Friday, May 27, 2005

Unfortunately, the military has this rule about no fraternization. There is no logic to it, so one of my best friends at Loring was a Captain Brown. We seemed to have the same interests on just about everything. Naturally, the other NCO's didn't like it, but I was young and really didn't care. About a month before I was due to ship out an airman arrived from Shemya AB in Alaska. The base is on an island in the Aleutians. Actually it is closer to Russia than the U.S. Their laundry is shipped out every 2 weeks. The gossip was someone had to go back and take his place(guess who!). I decided to play my trump card. I called the Captain and asked if he could help. He said if he did this I would have to accept whatever assignment came down. I agreed and spent the next 2 weeks wondering if I had done the right thing or not. Finally he called and said I was going to Southeast Asia. The sweat was pouring off me as I asked him if it was Nam. He said not to worry-I would be going to South Korea. After I thanked him I realized how wonderful it was to have a friend who would do this for me. I'm sure he took a big chance. Later I would thank him in person before I left. I went home to Rochester for 30 days before leaving for Korea. The lady friend I mentioned before from high school was still there and we became engaged before I left. Her name is Cathy and this August it'll be 35 wonderful years of wedded bliss. But more about her later. End of Chapter 3.

Thursday, May 26, 2005

There's not to much I can say about my stay in South Korea. The base at Osan was the headquarters for 8th Air Force. It was very large and therefore I was able to go bowling or enjoy the theater at will. There's alot of movies I must have seen 15 times that year. It was a safe haven from the 50,000 people that lived in the village outside the front gate. Back then, the streets were muddy and the country very poor. Beggars would sell their wares along Main Street. They did have some nightclubs that played Rock & Roll, but one never ventured off base alone at night. Most of the people were very friendly and polite toward base personnel. My best friend worked at the base Radio Station(naturally!). Talking with him about Radio made the time go by insanely fast, which is exactly what I wanted. My one constant thought was this would be the last Air Force base I would ever serve on. As the end of my tour approached, the Air Force, in it's infinite wisdom, decided to try and get me to re-enlist. Whom were they kidding! A lot of money was mentioned, which I basically laughed at. If they had guaranteed me another stripe, maybe I would have considered it. But the offer never came. To put it bluntly, I was never military material. But I was consistant. I hated it going in, and I hated it going out. When I arrived in Seattle to officially get out of the Air Force, I thought Lincoln had again freed the slaves. End of Chapter 4.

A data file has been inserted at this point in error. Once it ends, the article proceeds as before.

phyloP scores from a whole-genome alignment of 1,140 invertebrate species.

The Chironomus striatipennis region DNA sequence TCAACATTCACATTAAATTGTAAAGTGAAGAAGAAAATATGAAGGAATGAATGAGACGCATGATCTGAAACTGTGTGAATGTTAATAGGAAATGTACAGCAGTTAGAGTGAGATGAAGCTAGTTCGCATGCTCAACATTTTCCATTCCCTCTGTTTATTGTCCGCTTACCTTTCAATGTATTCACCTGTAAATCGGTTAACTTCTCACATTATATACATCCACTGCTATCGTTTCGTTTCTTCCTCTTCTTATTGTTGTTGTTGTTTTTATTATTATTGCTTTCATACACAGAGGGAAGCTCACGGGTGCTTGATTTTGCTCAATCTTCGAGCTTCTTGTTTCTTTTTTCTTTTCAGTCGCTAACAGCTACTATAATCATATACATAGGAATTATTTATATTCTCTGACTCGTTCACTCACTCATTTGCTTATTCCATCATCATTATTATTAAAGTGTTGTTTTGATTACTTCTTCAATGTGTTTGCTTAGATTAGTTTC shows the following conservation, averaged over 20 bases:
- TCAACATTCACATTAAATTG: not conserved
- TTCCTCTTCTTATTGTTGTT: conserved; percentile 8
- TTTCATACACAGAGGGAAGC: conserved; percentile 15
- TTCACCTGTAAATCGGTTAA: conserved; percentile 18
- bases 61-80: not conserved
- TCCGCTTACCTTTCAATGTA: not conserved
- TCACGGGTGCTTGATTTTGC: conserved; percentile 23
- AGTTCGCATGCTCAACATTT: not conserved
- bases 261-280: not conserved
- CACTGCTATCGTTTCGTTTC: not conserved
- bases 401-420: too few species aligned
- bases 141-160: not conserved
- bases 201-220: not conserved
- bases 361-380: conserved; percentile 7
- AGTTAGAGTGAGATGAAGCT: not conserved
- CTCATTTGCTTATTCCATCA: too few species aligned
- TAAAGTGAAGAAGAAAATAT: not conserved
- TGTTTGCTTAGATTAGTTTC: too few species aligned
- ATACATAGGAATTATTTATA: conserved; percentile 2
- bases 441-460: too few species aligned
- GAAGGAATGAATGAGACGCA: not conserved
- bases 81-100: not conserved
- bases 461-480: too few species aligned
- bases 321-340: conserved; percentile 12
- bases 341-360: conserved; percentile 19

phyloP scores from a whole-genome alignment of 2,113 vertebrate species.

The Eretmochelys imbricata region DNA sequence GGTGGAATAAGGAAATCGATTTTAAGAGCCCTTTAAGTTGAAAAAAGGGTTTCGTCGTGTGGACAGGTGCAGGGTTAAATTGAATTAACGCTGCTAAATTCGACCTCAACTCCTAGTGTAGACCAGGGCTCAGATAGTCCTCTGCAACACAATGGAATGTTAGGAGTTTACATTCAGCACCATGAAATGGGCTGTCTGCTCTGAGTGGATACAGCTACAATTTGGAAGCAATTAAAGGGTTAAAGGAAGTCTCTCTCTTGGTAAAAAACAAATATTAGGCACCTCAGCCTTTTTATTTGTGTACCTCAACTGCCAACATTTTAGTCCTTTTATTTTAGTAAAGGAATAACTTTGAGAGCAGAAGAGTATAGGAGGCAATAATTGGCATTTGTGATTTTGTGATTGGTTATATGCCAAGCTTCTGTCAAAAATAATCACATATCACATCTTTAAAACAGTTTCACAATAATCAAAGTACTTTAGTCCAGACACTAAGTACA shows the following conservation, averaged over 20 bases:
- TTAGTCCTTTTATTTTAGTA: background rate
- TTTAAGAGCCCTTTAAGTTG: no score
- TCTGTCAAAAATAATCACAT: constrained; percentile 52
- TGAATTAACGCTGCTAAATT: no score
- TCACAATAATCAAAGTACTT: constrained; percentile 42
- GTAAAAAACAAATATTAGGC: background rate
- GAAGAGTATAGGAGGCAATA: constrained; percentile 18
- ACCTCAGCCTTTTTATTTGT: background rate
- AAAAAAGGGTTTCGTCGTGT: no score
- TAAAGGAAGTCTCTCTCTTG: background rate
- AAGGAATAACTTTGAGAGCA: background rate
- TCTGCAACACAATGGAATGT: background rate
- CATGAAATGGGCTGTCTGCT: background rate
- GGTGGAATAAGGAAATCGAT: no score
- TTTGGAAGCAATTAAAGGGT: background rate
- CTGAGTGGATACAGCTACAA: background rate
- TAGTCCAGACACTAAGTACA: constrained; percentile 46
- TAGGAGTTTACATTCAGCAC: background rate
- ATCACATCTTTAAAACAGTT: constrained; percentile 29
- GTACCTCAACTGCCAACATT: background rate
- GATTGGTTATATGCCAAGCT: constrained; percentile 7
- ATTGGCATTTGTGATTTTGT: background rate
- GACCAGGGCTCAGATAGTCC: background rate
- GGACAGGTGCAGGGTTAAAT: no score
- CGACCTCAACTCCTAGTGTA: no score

Wednesday, May 25, 2005

You never saw anyone get home as fast as I did. I think I kissed the ground too. Speaking of kissing, I called Cathy and said how about getting together and going over our wedding plans. That night I proposed and she accepted, with one condition. I suggested we move to California; since I had loved it so much before. She was fine with that idea, since she had never been west of Ohio.(sound familiar)! We had a little over 2 months to get everything together, but we actually pulled it off. The only hitch occurred when I tripped going up to the altar. It was August 1, 1970, and the good Lord gave us a day of sunshine to boot. My father packed our VW bus to the ceiling with all of our worldly possessions. We left 3 days later not knowing what we would find. The only problem we had was getting over the Rocky Mountains in a vehicle that only went 40 mph at top speed. I almost had to get out and push a few times. Naturally we had to stop in Las Vegas to look around and give the bus a chance to rest. After arriving in LA it took us about 3 days to find an apartment. But that's something you should know about California. People move like crazy. In the 4+ years we lived there, we moved 11 times before we found the right place. It must drive the Postal Service crazy.(actually, in 1970, it was still called the Post Office). Our first few months were very hectic. Cathy had gotten a job with an insurance company in a high rise on Wilshire Boulevard. I meanwhile had signed up at Los Angeles City College for their next session, which would begin in the Spring of 1971. Until then, I would find odd jobs to keep me busy. These jobs were unimportant however, and I found myself extremely happy when Winter ended. All I could think about was getting ready for college in a few weeks. The new year of 1971 had finally arrived. Then we were awakened by a knock at our apartment door at 4 a.m. It was the California Highway Patrol with a message that would change our lives forever. End of Chapter 5.